Distribution of Neogloboquadrina pachyderma in plankton tows, sediment traps and core tops from the Arabian Sea

S Abdolalipour, H Schulz, Kathryn Darling

Research output: Chapter in Book/Report/Conference proceedingConference contribution

Abstract / Description of output

Understanding the dynamics in faunal composition and species abundances of planktic foraminiferal assemblages in their modern environment is important for a better interpretation of their fossil records. Most studies suggest that the cold-water planktic foraminifer Neogloboquadrina pachyderma (previously called N. pachyderma (sin); Darling et al, 2006), is a reliable indicator for cold, high-latitude environments. However, there is growing evidence that N. pachyderma may also be present in the upwelling cells of the Arabian Sea (e.g. off the Oman coast during the SW monsoon upwelling), consistent to its affinity to cold waters. In order to further document the presence and distribution of N. pachyderma in the Arabian Sea, we have analyzed flux rates, concentrations, and relative abundances in plankton nets, in a sediment trap (CAST, Central Arabian Sea Trap) and in surface sediments off the Oman margin and central Arabian Sea. The plankton multinet transect (mesh size >100μm, from September-October 2007) off the Oman margin and across the Arabian Sea basin records regionally low concentrations both within and outside the upwelling area. Significantly, the highest concentration of the species (7 specimens /m3) was recorded at a depth of 200–300 m, approximately 460 km distance from the coast. In the sediment samples, the highest relative abundance of this species reaches 3.7% of the total planktic foraminiferal assemblage >125 μm within the area off Oman margin, but no N. pachyderma were found in the basin area of the Central Arabian Sea. Out of 16 studied sediment traps samples of CAST 10 (1993-1994) only three contained the species in extremely low numbers with the highest relative abundance (0.52% of the total foraminifera assemblage) and highest flux in spring (2.37 specimens m-² day- ¹) and some flux (1.19 specimens m-² day- ¹) in fall. As we have no data about presence of N. pachyderma during the summer months in that incomplete time series, specimens were found in the trap in both intermonsoon periods. The results indicate that N.pachyderma is present in both coastal upwelling regions of the Arabian Sea and non-upwelling regions further offshore. Since N. pachyderma is also found in potentially advected subsurface waters, a southern linkage to deeper cold Antarctic source water could explain their presence. However, genetic analyses may argue against this since we have identified a new genotype of N. pachyderma within the Arabian Sea, distinct from those found in the Southern Ocean. Further analyses will be required to better understand the observed patterns.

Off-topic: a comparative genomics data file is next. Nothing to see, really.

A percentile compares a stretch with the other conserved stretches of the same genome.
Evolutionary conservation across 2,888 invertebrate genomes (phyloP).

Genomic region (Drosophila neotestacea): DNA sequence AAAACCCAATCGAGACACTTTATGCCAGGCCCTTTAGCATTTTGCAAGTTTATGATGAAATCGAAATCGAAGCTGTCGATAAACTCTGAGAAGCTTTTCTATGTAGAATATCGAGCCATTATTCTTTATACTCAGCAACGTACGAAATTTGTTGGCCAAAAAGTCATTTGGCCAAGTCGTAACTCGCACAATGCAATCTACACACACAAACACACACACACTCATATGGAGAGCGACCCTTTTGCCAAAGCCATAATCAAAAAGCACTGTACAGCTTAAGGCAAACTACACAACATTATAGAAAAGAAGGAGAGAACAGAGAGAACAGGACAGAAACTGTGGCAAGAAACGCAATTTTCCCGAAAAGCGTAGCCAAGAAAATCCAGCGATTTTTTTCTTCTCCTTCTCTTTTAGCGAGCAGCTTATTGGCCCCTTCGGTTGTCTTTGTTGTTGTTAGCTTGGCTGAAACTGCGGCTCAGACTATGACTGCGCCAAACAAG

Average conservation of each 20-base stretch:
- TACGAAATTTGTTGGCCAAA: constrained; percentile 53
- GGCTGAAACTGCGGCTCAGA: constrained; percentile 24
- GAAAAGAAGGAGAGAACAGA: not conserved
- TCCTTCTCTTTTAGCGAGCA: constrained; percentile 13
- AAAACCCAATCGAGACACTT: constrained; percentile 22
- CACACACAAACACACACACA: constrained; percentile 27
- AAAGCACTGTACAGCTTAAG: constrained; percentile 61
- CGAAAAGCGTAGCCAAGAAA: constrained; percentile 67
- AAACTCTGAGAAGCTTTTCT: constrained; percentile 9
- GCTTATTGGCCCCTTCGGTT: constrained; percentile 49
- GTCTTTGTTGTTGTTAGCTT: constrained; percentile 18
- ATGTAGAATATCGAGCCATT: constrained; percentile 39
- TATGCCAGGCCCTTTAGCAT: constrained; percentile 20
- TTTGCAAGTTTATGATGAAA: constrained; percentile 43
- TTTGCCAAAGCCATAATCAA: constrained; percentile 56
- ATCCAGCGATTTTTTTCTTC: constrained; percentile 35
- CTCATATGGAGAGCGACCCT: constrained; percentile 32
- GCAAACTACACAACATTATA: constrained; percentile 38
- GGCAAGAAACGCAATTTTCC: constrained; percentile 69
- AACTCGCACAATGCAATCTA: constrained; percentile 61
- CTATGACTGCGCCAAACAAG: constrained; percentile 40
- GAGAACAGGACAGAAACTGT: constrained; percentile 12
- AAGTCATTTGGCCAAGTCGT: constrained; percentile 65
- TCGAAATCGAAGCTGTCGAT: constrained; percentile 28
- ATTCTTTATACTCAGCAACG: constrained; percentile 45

Original languageEnglish
Title of host publicationTMS Foraminifera and Nannofossil Groups Joint Meeting Edinburgh 2012
Subtitle of host publicationInterdisciplinary advances in foraminiferal and nannofossil research
Pages6
Number of pages1
Publication statusPublished - Jun 2012

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